The day I visited the Peruvian mountain village of La Oroya, I watched Mayor Clemente Quincho lead a noisy demonstration involving thousands of marchers. Their loud slogans and emotional chants would remind anyone of the protests that have long characterized environmental and civil rights activism. In many ways, that’s exactly what this was.
But this wasn’t your ordinary demonstration. These vocal townsfolk were demonstrating in favour of the continued operation of an 80-year-old copper and lead smelter, both because it’s the lifeblood of the town and because they support the company, Doe Run Peru, in its efforts to improve social and environmental conditions in the region.
Unfortunately for the people of La Oroya, this doesn’t sit well with international advocacy groups like Oxfam, Christian Aid and Friends of the Earth who have made Doe Run one of the latest targets in their ongoing anti-corporation, anti-development campaigns. These campaigns ignore the wishes of people in developing-world communities that the international groups profess to defend.
As I’ve seen in so many other parts of the world and in so many other industries—Indonesia’s pulp and paper industry being just one good example—it’s often not really about making the world a better place; it’s about money and power for these groups.
Let’s look at how this is playing out in Peru. La Oroya sits in a steep mountain valley, 12,400 feet up in the Andes northeast of Lima, where there are few resources other than minerals on which to base an economy. Its huge smelter has operated for eight decades. As is typical of metallurgical operations, emissions from the plant have historically created health and environmental challenges for the community. Indeed, things got so bad in the years before Doe Run Peru came to town in 1997 that one observer interviewed by Newsweek described conditions there as a vision from Hell.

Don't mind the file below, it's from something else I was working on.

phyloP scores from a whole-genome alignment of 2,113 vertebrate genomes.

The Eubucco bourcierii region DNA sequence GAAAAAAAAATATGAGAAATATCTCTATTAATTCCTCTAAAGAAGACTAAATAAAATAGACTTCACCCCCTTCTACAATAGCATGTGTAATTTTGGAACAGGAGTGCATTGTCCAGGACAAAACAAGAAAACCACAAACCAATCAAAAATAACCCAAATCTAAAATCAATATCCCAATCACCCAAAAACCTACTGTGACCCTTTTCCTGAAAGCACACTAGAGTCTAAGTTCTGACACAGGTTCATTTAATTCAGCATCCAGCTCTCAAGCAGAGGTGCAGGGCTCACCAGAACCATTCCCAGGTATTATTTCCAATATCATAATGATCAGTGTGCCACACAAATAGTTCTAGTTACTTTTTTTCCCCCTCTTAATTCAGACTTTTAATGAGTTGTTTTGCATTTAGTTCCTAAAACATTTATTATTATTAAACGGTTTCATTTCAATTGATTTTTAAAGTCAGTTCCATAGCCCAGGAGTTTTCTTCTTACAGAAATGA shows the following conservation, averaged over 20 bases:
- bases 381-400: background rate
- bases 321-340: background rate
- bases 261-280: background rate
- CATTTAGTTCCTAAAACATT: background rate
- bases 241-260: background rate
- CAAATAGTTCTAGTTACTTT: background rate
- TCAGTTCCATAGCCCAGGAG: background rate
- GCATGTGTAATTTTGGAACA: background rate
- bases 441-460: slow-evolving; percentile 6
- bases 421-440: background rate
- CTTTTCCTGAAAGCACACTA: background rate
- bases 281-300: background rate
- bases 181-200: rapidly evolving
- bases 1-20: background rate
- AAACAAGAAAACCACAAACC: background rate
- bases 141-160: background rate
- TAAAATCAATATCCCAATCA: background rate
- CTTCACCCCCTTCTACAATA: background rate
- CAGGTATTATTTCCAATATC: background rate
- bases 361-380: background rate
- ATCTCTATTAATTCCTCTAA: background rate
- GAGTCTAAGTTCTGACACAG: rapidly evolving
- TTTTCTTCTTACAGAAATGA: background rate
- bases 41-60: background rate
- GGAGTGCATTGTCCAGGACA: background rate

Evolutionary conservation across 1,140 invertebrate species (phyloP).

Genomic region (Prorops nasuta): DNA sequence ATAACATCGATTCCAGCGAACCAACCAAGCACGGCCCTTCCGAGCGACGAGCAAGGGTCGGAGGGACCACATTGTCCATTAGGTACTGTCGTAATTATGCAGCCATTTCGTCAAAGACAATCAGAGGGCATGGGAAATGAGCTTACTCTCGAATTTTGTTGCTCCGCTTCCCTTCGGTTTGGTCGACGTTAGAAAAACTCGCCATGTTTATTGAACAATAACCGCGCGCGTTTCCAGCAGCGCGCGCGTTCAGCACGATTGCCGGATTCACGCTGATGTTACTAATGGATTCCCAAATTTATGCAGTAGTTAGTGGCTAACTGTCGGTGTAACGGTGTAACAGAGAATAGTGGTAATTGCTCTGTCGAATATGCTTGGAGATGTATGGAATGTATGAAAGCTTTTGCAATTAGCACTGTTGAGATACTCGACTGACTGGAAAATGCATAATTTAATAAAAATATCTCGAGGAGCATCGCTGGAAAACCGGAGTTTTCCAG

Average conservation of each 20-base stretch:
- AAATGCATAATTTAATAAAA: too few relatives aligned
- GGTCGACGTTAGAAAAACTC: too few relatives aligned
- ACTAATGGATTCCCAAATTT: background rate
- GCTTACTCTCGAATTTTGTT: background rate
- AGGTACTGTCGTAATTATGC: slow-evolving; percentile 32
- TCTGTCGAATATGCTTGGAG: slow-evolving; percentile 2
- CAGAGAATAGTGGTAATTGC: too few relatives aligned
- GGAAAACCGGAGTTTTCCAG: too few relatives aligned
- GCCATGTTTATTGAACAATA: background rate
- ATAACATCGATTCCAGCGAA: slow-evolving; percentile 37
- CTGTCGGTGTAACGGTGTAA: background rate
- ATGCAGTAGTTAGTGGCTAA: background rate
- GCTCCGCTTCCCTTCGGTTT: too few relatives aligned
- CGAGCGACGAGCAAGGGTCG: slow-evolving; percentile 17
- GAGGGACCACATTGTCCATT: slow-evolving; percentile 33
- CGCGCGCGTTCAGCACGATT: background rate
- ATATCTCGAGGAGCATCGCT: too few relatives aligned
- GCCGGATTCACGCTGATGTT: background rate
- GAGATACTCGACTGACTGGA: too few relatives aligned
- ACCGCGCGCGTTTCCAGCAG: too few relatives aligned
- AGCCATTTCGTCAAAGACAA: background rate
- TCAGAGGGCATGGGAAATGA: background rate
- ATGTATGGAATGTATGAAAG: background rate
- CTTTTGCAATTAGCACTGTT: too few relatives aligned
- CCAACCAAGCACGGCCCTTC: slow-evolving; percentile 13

Since Doe Run’s arrival, however, things have been steadily improving. Lead levels in the blood of workers are down more than 30 percent, air lead emissions are down more than 35 percent, and discharges into local rivers have decreased significantly. In addition, industrial safety has improved dramatically at the smelter, which has gone more than a full year without a single lost-time accident.
While the NGOs have been squawking, Doe Run has put its nose to the grindstone, working with the townspeople to improve conditions there. Since purchasing the operation from Peru’s government, Doe Run has spent $140 million. It’s in the process of spending more than $150 million more on improvements to help reduce plant emissions and provide more and better services to the community.
Responsible environmentalism abounds here. Initially focusing on reducing emissions like cadmium and sulfur, as required by its purchase agreement with the government, Doe Run Peru soon found through its on-site assessments that other areas of concern, such as air lead emissions, presented a more significant health risk to the locals.